Rajan is right: Salaried class can't afford a house

Rajan is right: Salaried class can't afford a house


When Reserve Bank of India Governor Raghuram Rajan asked real estate developers to start reducing prices so that more people would be willing to buy, he was only stating the obvious. According to real estate consultants, only double-income families can afford to buy a decent-sized flat (say, a 2 BHK flat with 1,000 sq ft of super built-up area) in India’s top eight cities, except Mumbai.


Slow growth in salaries in comparison with the rise in property prices has dealt a blow to home buyers. In FY15, the average annual cost-to-company of an employee in India’s two top-paying sectors, information technology (IT) and banking, was Rs 13.3 lakh. This means a take-home salary of Rs 70,000-80,000 a month. By comparison, a 1,000 sq ft flat in India’s top seven cities would cost Rs 50 lakh-Rs 1.3 crore. At an average cost of Rs 28 lakh, flats in Ahmedabad alone are cheaper, according to data from Liases Foras.


As such, the only way out is for both husband and wife to take a home loan together. So, if the annual household income is Rs 26 lakh and the post-tax income is Rs 20 lakh, a couple can afford a loan of Rs 75 lakh and, in effect, a flat worth Rs 90 lakh, without considering registration fees and stamp duty. This amount could help one purchase a flat in all leading cities except Mumbai.


Pankaj Kapoor, managing director, Liases Foras, says in the past five years, prices in top markets such as Mumbai and Bengaluru have more than doubled, but salary increments haven’t matched that. This has led to steady erosion in affordability, with salaried professionals now being a minority in most housing markets. For example, in Bengaluru, IT professionals are a minority among home buyers. “In a study commissioned by one of the city’s top builders, we found IT professionals accounted for only 14 per cent of the home buyers; the rest were businessmen and self-employed," he says.


Rajan is right: Salaried class can't afford a house

The difference between a flat worth Rs 1.30 crore and an average annual salary of Rs 13.3 lakh is the salary for 10 years. But if an employee has to borrow from a bank or a housing finance company, she/he would be denied this amount. First, a borrower from a bank will have to raise Rs 26 lakh, 20 per cent of the property price, excluding registration or stamp duty costs. Then, if one were to borrow the remaining Rs 1.04 crore, the equated monthly instalment (EMI) for the home loan for 20 years will be Rs 1,00,362 (at a rate of 10 per cent). As both banks and housing finance companies only consider 40-50 per cent of the take-home salary, an employee’s annual take-home salary has to be at least Rs 24 lakh. In other words, the overall cost to company has to be more than Rs 30 lakh.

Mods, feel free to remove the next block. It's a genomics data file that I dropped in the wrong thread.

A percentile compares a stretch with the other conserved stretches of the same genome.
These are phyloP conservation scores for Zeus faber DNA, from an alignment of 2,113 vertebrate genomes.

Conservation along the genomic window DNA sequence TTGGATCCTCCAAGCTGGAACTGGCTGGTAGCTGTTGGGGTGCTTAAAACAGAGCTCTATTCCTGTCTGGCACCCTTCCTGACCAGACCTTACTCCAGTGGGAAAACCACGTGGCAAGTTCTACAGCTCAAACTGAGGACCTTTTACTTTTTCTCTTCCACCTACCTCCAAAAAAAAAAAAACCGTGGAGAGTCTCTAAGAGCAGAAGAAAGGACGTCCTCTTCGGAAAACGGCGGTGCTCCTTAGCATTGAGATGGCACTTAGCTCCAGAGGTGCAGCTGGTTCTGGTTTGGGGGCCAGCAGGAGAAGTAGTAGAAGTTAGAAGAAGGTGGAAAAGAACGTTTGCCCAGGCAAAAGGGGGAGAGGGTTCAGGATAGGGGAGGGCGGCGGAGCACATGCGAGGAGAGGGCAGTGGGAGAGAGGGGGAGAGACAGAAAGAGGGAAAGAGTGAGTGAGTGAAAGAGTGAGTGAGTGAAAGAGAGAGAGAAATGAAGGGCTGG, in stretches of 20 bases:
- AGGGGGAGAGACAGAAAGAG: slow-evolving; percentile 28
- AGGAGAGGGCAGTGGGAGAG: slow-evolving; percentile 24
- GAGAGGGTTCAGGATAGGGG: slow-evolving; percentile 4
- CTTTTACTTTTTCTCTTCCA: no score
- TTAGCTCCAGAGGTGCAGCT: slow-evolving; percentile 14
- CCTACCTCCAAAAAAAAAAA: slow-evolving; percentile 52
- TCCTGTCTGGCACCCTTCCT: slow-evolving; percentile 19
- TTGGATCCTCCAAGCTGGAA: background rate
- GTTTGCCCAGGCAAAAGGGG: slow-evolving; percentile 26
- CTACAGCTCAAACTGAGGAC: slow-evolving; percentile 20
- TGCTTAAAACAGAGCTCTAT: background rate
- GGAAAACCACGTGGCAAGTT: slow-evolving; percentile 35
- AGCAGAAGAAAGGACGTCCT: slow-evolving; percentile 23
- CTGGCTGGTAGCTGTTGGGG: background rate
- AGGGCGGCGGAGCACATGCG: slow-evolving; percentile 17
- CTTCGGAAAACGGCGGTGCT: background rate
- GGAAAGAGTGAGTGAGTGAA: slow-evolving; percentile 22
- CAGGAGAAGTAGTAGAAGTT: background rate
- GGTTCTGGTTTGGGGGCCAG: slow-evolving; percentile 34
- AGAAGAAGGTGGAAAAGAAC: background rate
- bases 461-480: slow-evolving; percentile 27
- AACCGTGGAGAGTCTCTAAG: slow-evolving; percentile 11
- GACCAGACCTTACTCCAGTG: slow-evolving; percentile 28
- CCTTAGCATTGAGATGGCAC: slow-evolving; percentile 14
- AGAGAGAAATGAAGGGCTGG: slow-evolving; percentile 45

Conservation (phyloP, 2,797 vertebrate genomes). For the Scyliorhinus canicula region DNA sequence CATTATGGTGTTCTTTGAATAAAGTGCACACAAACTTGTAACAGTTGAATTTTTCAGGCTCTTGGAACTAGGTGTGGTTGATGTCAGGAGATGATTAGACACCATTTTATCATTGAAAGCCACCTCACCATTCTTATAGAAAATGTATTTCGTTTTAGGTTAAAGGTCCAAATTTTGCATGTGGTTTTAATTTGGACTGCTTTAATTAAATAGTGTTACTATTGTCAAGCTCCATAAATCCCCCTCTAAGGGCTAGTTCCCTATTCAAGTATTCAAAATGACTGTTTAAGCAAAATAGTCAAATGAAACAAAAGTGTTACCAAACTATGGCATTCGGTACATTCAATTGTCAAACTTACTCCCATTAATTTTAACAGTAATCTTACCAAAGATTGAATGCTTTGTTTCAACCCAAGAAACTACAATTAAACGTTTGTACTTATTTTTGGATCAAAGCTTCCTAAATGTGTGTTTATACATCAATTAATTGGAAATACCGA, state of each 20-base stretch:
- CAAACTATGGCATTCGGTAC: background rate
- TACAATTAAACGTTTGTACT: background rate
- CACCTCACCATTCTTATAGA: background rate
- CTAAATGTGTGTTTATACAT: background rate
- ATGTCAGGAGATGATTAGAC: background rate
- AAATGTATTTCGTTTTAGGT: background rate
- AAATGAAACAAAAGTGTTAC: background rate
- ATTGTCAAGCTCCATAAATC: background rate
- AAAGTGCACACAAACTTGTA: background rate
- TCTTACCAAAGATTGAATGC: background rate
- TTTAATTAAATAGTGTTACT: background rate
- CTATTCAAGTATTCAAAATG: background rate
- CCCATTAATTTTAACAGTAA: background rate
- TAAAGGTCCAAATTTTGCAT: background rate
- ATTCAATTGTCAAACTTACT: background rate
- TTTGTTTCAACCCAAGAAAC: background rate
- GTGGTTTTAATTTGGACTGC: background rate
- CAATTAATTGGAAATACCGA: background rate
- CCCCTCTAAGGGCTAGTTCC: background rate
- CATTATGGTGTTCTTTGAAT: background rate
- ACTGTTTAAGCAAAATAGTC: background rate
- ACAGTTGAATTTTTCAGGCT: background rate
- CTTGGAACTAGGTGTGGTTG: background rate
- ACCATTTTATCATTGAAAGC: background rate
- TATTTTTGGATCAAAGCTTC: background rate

For one seeking to borrow even Rs 50 lakh, the average salary has to be more than Rs 1.13 lakh a month because the EMI would be Rs 48,251 (with the same rate of interest and tenure).


“Affordability is certainly a stretch. And, when that happens, end users tend to wait for prices to correct further," said Muddasar Zaidi, national director (residential), Knight Frank. Industry veterans say for housing finance companies and banks, 90 per cent of the buyers come from the outskirts of major cities.  


For one starting early (aged 24-25), the demand for initial payment is very high. “One has to have at least 40 per cent of the apartment cost in the kitty before aspiring to buy property. This is almost impossible for people starting their careers. As a result, they only purchase properties on the outskirts. Employees, after working for 15-20 years, can afford to have a place in the city, but even that is drying up because of high prices," says a veteran from the residential sector. For data on employees’ salaries, the entities considered were Tata Consultancy Services, Infosys, Wipro, HCL Tech, State Bank of India, Bank of Baroda, Punjab National Bank, HDFC Bank, ICICI Bank, Axis Bank, YES Bank, Kotak Mahindra Bank and HDFC. Overall, these organisations employed 1.27 million people at the end of FY15 and spent Rs 1.68 lakh crore on employee expenses in FY15. The data for HCL Tech is for the financial year ended June 30.


Between FY08 and FY15, the average salary in IT companies and banks grew at a compounded annual rate of 7.7 per cent, lower than the average consumer price inflation of 9.5 percent during the period. By contrast, salary increases were in double digits before FY08 and much higher than the underlying inflation during that period.


There has also been a sharp deceleration in fresh hiring by IT companies and banks: The headcount grew just 5.7 per cent in FY15, against average headcount growth of 12.8 per cent during FY05-FY12. This has slowed the growth in the pool of new potential home buyers.


A recent report by Knight Frank on real estate trends in January-June this year showed sales volume dropped 19 per cent and new launches a whopping 45 per cent. The consultancy projects a nine per cent drop in volumes and a 34 per cent fall in new launches. The National Capital Region (NCR) has shown a drop 68 per cent in new launches, the highest, followed by Mumbai (47 per cent). Except Pune, home sales have dropped in seven of the eight top regions (Mumbai, NCR, Bengaluru, Chennai, Hyderabad, Kolkata and Ahmedabad. Zaidi says that one of the main reasons for this slowdown in sales has been due to investors boycotting the segment. Though they are still present in some cities, with the stock markets doing rather well, investors are betting on stocks rather than real estate.


Rajan is right: Salaried class can't afford a house






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